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Nanomaterials May 2019 Viewpoints

Technology Analyst: Madeeha Uppal

Increasing the Bioavailability of Cannabidiol Products

Why is this topic significant?

Cannabidiol products have notoriously low cellular absorptions. Companies are using nanotechnology to make products with higher absorptions and improved water solubility.

Description

Cannabidiol (CBD) is one of the chemicals in cannabis plants. CBD does not have the same psychotropic effects that other chemicals in cannabis have, and numerous companies sell CBD products. CBD is a hydrophobic molecule, and recently, scientists have employed nanotechnology methods to formulate CBD products with improved properties, including water solubility. For example, Isodiol manufactures water-based CBD formulations using nanoemulsification techniques and achieves CBD nanoparticles of 16 nanometers (nm) in size. Start-up Nanocraft uses nanoabsorption technologies to produce CBD supplements and in October 2018 launched a new line of products for athletes. Another producer of CBD products—Kazmira—recently introduced what the company claims to be the world's first water-soluble CBD product: Plasma. Kazmira uses its in-house technology and claims that Plasma contains homogeneous particles 5 nm in size. (In contrast, most companies use nanoemulsion techniques to deliver partially water-soluble, heterogeneous CBD products with particle sizes exceeding 100 nm.) Kazmira's Plasma is also free from emulsifiers and surfactants and has a long shelf life.

CBD is seeing increasing use in beauty products. Defynt uses nanotechnology to produce antibacterial and antiaging serums that contain CBD nanoparticles, which the company claims have anti-inflammatory properties.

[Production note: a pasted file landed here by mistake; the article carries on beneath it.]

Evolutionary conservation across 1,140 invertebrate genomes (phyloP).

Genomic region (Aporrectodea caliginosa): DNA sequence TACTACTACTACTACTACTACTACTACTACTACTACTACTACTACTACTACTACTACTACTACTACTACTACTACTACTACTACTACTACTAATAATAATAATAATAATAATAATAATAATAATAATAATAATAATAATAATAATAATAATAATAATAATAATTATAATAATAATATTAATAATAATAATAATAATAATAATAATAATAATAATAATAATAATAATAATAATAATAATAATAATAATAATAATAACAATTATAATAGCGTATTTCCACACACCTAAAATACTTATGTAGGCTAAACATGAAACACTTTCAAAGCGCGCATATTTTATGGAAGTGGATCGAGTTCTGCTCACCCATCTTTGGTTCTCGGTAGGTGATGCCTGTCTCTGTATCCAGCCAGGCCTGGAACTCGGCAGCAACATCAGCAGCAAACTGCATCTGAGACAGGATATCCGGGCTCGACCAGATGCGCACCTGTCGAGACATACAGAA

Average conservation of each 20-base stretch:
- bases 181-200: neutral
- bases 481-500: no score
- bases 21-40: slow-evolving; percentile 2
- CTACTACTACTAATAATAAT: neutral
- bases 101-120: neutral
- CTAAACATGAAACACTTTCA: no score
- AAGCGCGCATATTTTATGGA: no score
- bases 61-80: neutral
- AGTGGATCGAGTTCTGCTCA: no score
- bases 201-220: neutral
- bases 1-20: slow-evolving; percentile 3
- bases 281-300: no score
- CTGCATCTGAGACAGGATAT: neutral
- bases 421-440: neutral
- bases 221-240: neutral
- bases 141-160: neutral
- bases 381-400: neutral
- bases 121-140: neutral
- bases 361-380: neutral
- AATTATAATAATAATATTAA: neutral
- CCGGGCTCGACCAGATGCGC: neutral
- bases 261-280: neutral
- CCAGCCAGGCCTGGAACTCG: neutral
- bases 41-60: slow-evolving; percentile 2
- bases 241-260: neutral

Implications

Some studies suggest that CBD provides health benefits, including lowered risk of cardiovascular disease, diabetes, and obesity; pain management; and alleviation of anxiety, depression, insomnia, and stress. Smokers are also recognizing the damaging effects of smoking tobacco and are turning to CBD oils and tinctures. However, bioavailability is a concern, with CBD products having only 10% absorption into the blood stream. Scientists are researching ways of utilizing nanotechnology to improve CBD's bioavailability and have shown that new nano products—such as the products above—have much improved absorption because of smaller CBD-nanoparticle sizes that cells can absorb efficiently. Improved absorption could make CBD products cheaper overall, because the user has to buy less to gain the same effect. And making CBD water soluble gives the end user a wider variety of food and drink that the user can infuse with CBD. Furthermore, Kazmira and Nanocraft claim that their products have no bitter taste—a common characteristic of other commercially available CBDs. In the beauty industry, using nanotechnology to make CBD particles smaller may prove particularly useful, because nanometer-size particles are more easily absorbed by cells can penetrate deeper layers of skin.

Impacts/Disruptions

Attitudes about cannabis and cannabis-related compounds are changing in many countries around the world. Demand for CBD products is growing. Cowen analysts predict that water-based CBD beverages will see a surge in the coming years, with the market increasing from $600 million in 2019 to $1 billion in 2020. In December 2018, the US Congress legalized hemp-derived CBD, and in April 2019, the US Food and Drug Administration (FDA) announced that it plans to hold the first public hearing about the legalization of CBD in the food-and-beverage market in May 2019. The FDA plans to gather data and determine how to regulate the manufacture and marketing of CBD products.

Scale of Impact

  • Low
  • Medium
  • High
The scale of impact for this topic is: Medium

Time of Impact

  • Now
  • 5 Years
  • 10 Years
  • 15 Years
The time of impact for this topic is: Now to 5 Years

Opportunities in the following industry areas:

Food and beverage, health care, consumer goods, pharmaceuticals, agriculture, law enforcement